New healthcare bill won't hurt deficit. What about your wallet?
The CBO says the Senate Finance bill will create a $81 billion surplus over 10 years. But critics say its fees, taxes, and mandates will hit Americans’ pocketbooks hard.
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“When people have been laid off or are worried about getting laid off, the idea of new taxes on employers and individuals should concern all of us. I'd like to see Congress insure more Americans with less stress on the weakest economy, including family finances, in decades,” he added in a statement.Skip to next paragraph
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The newly minted CBO score puts the Finance bill’s cost over the next decade at $829 billion. With cuts to Medicare and other federal programs, along with new fees and taxes, that nets an $81 billion reduction in the federal deficit.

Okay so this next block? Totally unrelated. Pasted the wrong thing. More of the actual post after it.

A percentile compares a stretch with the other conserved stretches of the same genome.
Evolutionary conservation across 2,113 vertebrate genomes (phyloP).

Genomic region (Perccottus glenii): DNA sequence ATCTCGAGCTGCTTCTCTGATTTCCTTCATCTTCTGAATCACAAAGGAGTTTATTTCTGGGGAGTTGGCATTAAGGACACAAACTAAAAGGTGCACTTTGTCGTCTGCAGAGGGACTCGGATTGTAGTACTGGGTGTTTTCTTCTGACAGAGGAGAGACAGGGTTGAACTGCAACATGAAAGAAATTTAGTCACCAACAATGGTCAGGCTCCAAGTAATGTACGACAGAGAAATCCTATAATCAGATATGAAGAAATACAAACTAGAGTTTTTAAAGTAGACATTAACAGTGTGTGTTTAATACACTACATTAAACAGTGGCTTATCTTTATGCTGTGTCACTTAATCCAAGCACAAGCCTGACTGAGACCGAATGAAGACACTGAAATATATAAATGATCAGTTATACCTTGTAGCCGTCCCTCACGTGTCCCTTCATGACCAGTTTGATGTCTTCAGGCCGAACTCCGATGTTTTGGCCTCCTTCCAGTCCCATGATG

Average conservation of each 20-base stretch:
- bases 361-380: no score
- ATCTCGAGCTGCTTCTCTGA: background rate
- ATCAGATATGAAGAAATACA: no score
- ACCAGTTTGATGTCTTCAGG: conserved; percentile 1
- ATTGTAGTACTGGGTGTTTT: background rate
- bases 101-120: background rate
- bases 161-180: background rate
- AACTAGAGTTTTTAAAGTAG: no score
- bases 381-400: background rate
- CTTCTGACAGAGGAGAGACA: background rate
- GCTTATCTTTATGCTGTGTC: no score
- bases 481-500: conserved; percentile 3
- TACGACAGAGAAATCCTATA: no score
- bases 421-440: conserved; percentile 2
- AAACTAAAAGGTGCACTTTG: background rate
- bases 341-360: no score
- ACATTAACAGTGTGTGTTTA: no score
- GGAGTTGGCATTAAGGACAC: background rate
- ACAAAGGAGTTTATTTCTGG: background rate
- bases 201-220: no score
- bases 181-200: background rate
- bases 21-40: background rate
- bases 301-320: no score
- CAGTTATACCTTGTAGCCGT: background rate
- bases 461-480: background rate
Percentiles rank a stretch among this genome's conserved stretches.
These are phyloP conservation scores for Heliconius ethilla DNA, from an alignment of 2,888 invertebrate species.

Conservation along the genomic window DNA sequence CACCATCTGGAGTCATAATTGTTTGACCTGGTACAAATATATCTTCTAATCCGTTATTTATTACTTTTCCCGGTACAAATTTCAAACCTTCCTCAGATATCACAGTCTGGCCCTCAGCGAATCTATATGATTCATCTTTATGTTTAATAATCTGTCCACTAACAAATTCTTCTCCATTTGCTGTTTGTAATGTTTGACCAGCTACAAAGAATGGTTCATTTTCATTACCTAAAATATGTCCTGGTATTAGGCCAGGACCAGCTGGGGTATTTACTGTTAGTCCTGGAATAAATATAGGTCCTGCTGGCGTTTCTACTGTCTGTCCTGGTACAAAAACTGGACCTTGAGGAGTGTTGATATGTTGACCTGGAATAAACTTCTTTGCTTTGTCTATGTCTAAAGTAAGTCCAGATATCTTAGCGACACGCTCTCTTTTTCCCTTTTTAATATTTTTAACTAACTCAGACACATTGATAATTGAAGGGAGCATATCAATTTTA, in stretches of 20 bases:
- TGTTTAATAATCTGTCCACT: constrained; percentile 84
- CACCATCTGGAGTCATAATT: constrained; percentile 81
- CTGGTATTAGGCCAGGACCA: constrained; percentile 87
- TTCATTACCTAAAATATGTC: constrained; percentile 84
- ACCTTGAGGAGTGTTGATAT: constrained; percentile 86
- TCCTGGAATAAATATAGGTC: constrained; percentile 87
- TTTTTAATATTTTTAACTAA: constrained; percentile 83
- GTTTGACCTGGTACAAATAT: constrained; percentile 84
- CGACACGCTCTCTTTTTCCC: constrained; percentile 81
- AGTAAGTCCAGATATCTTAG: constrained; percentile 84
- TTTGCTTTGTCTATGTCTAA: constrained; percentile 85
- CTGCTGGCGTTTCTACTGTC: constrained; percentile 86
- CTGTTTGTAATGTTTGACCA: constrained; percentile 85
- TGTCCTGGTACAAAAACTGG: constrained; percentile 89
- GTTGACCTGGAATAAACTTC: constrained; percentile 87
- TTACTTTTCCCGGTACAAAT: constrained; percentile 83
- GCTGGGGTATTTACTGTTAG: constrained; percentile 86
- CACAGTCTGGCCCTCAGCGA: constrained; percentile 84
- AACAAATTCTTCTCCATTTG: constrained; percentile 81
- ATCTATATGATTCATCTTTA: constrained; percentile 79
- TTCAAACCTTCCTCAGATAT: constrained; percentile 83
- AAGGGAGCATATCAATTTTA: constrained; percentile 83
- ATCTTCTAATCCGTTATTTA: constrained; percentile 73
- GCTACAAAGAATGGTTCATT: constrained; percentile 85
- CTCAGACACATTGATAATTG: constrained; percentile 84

By 2019, 94 percent of legal US residents will have insurance coverage, reducing the ranks of the uninsured by 29 million. That leaves 25 million still uninsured, including more than 8 million unauthorized immigrants, according to the CBO’s preliminary analysis.
That compares with a version by the Senate Health, Education, Labor, and Pensions Committee that scored $597 billion in the red. The last CBO score on a House plan projected that it would add $239 billion to the federal deficits from 2010-2019. All included some version of a public option.
Healthcare's hidden costs
But the bigger uncertainty, both fiscally and politically, is how these new mandates, fees, and charges will affect budgets outside the Beltway. It’s a tough debate for reform advocates to win, because many of the costs in the current healthcare system are hidden, including the cost of doing nothing.
“Workers don’t understand that employer-provided health plans are coming out of their wages. Employers get to deduct it and employees don’t have to pay taxes for it. But the tax subsidy means that somebody is paying for it and everybody’s income taxes are higher,” says James Horney, director of federal fiscal policy at the Center on Budget and Policy Priorities.
“That’s why fixing healthcare is so hard, because people don’t really understand what they’re paying now and what’s going to drive it up in the future,” he adds.
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